Last Monday, my colleague Marcus LaRobardiere and I attended the Pub Club’s Technology PR panel discussion, hosted by PAN Communications. The panellists discussed trends that influence coverage, what classifies as actually newsworthy, what reporters want and need, and the best way to approach and pitch a reporter.
- Michael Farrell, Boston Globe
- Greg Gomer, BostInno
- Maryfran Johnson, CIO
- Dan Primack, Fortune
- Dan Rowinski, ReadWrite
Here are a few key takeaways about pitching a reporter from the panel:
1. Know Who You’re Pitching
Remember, no two reporters are alike. While our panel agreed on a lot of things, it was clear they each covered news differently. Building relationships with reporters can prove to be invaluable, because you gain insight into what they are looking for, who they know and who their audience is. You also need to know your client (KYC). The more you know about their inner workings, the better you will be able to bridge the gap between your relationship with the reporter and your client’s needs to achieve great coverage.
2. Reporters Don’t Read Everything
We’re sure that the hearts of every attendee broke into a million pieces when we were informed that reporters don’t like – or even read – every pitch we send them. They receive hundreds of pitches a day and, believe it or not, not every announcement from our clients is actually newsworthy. What we learned was that the pleasantries that riddle a lot pitches are useless, reporters are well-versed in the industries they cover and care only about the actual news. Basically, reporters want to know why the news is different and why their readers would care about it.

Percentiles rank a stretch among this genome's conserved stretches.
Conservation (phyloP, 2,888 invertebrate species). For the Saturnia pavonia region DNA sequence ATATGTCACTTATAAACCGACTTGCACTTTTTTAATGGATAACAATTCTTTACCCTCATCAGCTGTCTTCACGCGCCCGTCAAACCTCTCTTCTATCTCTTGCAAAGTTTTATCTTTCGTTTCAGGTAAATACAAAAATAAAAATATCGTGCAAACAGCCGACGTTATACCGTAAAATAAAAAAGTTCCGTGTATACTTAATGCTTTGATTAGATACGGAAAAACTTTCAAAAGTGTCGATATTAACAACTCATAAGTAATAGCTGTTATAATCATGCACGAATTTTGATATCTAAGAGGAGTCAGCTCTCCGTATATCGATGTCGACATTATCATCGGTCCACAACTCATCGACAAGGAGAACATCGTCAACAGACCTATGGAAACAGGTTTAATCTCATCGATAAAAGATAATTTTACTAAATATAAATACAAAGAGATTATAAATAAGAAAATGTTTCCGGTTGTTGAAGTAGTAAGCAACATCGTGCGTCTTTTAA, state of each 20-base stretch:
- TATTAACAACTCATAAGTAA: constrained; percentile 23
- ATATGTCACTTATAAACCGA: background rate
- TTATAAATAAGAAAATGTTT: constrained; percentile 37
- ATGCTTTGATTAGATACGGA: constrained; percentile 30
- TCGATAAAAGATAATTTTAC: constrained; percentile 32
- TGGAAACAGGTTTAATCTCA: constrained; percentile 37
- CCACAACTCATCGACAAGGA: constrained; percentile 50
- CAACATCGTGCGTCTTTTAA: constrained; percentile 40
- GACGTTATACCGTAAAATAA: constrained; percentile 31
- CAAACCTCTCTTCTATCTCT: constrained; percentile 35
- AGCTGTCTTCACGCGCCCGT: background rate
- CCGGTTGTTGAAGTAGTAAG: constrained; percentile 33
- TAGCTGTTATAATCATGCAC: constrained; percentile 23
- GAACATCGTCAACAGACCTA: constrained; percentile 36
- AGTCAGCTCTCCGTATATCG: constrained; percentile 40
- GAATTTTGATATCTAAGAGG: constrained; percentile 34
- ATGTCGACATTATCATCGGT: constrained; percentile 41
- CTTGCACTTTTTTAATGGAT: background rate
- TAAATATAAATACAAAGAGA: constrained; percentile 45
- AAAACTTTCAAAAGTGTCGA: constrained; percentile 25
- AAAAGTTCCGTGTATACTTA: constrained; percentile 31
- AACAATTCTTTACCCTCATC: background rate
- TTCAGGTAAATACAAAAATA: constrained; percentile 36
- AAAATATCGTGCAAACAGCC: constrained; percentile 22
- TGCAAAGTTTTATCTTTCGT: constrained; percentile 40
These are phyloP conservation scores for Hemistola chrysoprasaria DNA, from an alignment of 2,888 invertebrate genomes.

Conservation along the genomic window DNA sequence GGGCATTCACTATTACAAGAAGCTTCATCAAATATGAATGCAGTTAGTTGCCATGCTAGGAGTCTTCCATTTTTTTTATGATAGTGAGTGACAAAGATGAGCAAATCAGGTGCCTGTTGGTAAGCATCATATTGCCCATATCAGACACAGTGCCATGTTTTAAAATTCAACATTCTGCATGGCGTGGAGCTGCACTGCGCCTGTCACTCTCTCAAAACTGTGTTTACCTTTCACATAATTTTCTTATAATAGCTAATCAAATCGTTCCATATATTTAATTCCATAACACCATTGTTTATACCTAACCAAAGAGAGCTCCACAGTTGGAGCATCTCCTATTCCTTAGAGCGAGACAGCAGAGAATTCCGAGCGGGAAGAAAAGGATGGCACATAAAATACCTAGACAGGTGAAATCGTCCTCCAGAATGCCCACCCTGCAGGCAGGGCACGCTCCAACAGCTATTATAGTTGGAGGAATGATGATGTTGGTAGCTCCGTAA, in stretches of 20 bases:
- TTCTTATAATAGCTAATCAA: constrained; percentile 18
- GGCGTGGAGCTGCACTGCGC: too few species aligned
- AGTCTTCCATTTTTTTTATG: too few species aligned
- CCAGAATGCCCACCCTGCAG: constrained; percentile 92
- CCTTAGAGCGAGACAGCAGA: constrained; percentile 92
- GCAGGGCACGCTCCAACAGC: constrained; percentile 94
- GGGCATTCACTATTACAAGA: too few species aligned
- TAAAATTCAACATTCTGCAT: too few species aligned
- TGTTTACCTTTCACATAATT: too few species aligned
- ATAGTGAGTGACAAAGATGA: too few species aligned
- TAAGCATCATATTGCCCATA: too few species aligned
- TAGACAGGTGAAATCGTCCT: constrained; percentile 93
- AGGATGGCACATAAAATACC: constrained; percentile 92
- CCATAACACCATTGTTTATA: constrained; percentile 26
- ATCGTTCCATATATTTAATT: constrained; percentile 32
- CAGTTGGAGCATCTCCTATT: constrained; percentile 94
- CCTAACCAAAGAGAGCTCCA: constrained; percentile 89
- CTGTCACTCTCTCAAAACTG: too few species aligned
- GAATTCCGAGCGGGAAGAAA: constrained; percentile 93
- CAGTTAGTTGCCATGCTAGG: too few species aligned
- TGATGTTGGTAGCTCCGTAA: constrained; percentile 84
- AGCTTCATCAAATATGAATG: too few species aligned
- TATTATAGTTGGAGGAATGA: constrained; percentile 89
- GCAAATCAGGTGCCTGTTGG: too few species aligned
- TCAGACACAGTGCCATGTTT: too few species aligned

3. Nail the Subject
How many emails from strangers with boring subject lines do you read every day? Our guess would be somewhere between zero and none. If a book had a lacklustre title would you peak inside to see what it was about? Something must pull the reporter in, and using the title of a press release doesn’t do it. Add jazz, personality and exciting news to your subject line. Make the reporter want to peak and see what’s inside Box #1.
4. Keep it Brief
Many reporters look at the first one or two sentences of a pitch to determine if the topic is intriguing. If the topic peaks their interest a reporter will then research it on their own, so a long pitch full of background information isn’t necessary. Keep the initial pitch minimal, only providing the juicy news. Once you’ve hooked them, reel them in with details and set up a conversation.
5. Make it Unique
Reporters spend their days scanning the news. They know what’s trending and what their audience wants and they’re looking for an angle that’s different from the rest. Keep this in mind when writing pitches. Will the subject appeal to the media audience? Rather than pitching a product feature release, which the media audience is unlikely to read, anticipate a trend and find an interesting angle. Better yet, reveal information no one else has.
6. Don’t Just Rely on Email
If you’re still having trouble reaching a reporter, try something other than email. We all say we’re connected, yet we only use one, maybe two, mediums to reach out. If a reporter is tweeting about a particular topic that’s relevant to your client, reach out via Twitter, right then and there.
7. Forget the Editorial Calendars
The panellists agreed that editorial content topics aren’t always covered in-depth. These pieces are typically completed months in advance, so even if there is a distinctly different angle on a topic, it may be rejected solely because the piece is already done. The best approach is to pitch early and provide a unique perspective and a reliable, experienced source.
No single suggestion will guarantee success, but piecing the panellists’ suggestions together with tried and true approaches should lead to a more harmonious relationship between PR professionals and reporters, in turn benefiting publications and the clients of every PR agency.
Many thanks to PubClub for hosting a great event that left us with a lot to consider when reaching out to reporters. Here’s to refining our pitching skills and delivering great, newsworthy content. Now it’s your turn – what are your top suggestions for pitching tech reporters?
This post was first published by Megan Grobert on March Communications’ blog PR Nonsense.